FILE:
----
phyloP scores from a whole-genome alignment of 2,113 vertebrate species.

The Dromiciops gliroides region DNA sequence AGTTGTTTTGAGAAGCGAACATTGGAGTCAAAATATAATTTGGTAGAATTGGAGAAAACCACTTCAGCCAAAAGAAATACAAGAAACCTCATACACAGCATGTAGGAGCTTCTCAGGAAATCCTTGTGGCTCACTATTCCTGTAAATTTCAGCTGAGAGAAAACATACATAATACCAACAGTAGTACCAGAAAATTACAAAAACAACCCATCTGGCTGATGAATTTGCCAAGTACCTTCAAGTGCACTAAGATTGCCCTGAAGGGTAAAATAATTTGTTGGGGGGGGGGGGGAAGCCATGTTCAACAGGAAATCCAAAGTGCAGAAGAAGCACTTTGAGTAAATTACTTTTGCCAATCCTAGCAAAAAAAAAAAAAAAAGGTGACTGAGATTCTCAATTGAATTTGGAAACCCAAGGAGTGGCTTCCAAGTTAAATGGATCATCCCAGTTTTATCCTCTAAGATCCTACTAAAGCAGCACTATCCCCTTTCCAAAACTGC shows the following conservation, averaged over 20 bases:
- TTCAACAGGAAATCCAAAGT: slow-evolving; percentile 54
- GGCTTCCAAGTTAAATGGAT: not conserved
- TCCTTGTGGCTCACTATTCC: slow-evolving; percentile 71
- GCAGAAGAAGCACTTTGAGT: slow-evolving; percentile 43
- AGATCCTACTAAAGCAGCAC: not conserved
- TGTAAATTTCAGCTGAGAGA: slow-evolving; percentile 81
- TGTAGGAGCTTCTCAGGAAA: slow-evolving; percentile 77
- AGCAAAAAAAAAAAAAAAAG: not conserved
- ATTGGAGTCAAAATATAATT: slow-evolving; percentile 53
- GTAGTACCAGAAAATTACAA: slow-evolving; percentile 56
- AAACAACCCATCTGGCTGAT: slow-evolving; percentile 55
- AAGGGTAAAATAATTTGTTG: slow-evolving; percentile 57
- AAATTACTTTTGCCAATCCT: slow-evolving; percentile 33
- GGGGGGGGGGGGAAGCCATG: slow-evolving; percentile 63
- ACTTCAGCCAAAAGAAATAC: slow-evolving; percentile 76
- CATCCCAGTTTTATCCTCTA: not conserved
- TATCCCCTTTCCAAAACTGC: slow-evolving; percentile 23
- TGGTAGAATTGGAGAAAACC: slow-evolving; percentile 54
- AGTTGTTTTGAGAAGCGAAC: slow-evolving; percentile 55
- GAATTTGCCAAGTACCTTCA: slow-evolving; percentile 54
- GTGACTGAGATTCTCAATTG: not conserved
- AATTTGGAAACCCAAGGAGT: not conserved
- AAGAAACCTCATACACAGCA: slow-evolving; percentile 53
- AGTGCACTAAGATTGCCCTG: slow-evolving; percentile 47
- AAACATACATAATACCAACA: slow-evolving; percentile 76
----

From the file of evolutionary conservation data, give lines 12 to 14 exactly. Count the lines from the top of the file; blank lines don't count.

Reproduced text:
- GTAGTACCAGAAAATTACAA: slow-evolving; percentile 56
- AAACAACCCATCTGGCTGAT: slow-evolving; percentile 55
- AAGGGTAAAATAATTTGTTG: slow-evolving; percentile 57